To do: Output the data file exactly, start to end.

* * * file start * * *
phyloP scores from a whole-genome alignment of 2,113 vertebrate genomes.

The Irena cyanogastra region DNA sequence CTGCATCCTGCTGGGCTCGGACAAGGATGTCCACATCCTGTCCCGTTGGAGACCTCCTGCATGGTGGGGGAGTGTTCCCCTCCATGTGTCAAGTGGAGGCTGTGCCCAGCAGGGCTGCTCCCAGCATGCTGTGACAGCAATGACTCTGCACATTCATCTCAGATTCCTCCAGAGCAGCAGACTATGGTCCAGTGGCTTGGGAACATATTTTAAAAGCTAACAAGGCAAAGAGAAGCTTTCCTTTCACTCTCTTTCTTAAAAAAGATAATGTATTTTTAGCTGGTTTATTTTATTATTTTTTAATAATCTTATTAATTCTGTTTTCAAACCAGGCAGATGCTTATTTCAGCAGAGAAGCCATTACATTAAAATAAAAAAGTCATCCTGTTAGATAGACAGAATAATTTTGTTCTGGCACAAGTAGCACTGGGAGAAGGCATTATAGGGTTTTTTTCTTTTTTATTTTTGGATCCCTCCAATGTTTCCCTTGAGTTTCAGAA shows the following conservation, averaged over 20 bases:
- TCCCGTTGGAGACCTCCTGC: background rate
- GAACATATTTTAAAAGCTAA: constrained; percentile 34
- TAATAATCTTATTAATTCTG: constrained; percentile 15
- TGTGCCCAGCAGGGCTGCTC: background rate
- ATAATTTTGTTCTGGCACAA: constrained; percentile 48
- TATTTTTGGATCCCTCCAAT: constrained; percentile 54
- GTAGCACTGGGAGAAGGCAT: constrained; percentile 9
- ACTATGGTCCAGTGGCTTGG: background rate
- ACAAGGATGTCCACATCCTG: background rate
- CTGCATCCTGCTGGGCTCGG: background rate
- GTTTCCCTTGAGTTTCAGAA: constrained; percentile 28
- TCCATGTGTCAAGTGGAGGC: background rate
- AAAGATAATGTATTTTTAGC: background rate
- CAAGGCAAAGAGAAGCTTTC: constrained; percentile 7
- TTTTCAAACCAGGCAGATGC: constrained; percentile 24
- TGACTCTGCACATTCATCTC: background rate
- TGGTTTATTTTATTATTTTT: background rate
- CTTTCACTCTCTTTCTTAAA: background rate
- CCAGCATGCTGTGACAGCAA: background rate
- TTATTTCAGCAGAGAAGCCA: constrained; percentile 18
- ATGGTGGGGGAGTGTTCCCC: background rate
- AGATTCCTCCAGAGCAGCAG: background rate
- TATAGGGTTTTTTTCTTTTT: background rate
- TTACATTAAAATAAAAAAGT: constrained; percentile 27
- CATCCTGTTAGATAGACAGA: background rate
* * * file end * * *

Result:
phyloP scores from a whole-genome alignment of 2,113 vertebrate genomes.

The Irena cyanogastra region DNA sequence CTGCATCCTGCTGGGCTCGGACAAGGATGTCCACATCCTGTCCCGTTGGAGACCTCCTGCATGGTGGGGGAGTGTTCCCCTCCATGTGTCAAGTGGAGGCTGTGCCCAGCAGGGCTGCTCCCAGCATGCTGTGACAGCAATGACTCTGCACATTCATCTCAGATTCCTCCAGAGCAGCAGACTATGGTCCAGTGGCTTGGGAACATATTTTAAAAGCTAACAAGGCAAAGAGAAGCTTTCCTTTCACTCTCTTTCTTAAAAAAGATAATGTATTTTTAGCTGGTTTATTTTATTATTTTTTAATAATCTTATTAATTCTGTTTTCAAACCAGGCAGATGCTTATTTCAGCAGAGAAGCCATTACATTAAAATAAAAAAGTCATCCTGTTAGATAGACAGAATAATTTTGTTCTGGCACAAGTAGCACTGGGAGAAGGCATTATAGGGTTTTTTTCTTTTTTATTTTTGGATCCCTCCAATGTTTCCCTTGAGTTTCAGAA shows the following conservation, averaged over 20 bases:
- TCCCGTTGGAGACCTCCTGC: background rate
- GAACATATTTTAAAAGCTAA: constrained; percentile 34
- TAATAATCTTATTAATTCTG: constrained; percentile 15
- TGTGCCCAGCAGGGCTGCTC: background rate
- ATAATTTTGTTCTGGCACAA: constrained; percentile 48
- TATTTTTGGATCCCTCCAAT: constrained; percentile 54
- GTAGCACTGGGAGAAGGCAT: constrained; percentile 9
- ACTATGGTCCAGTGGCTTGG: background rate
- ACAAGGATGTCCACATCCTG: background rate
- CTGCATCCTGCTGGGCTCGG: background rate
- GTTTCCCTTGAGTTTCAGAA: constrained; percentile 28
- TCCATGTGTCAAGTGGAGGC: background rate
- AAAGATAATGTATTTTTAGC: background rate
- CAAGGCAAAGAGAAGCTTTC: constrained; percentile 7
- TTTTCAAACCAGGCAGATGC: constrained; percentile 24
- TGACTCTGCACATTCATCTC: background rate
- TGGTTTATTTTATTATTTTT: background rate
- CTTTCACTCTCTTTCTTAAA: background rate
- CCAGCATGCTGTGACAGCAA: background rate
- TTATTTCAGCAGAGAAGCCA: constrained; percentile 18
- ATGGTGGGGGAGTGTTCCCC: background rate
- AGATTCCTCCAGAGCAGCAG: background rate
- TATAGGGTTTTTTTCTTTTT: background rate
- TTACATTAAAATAAAAAAGT: constrained; percentile 27
- CATCCTGTTAGATAGACAGA: background rate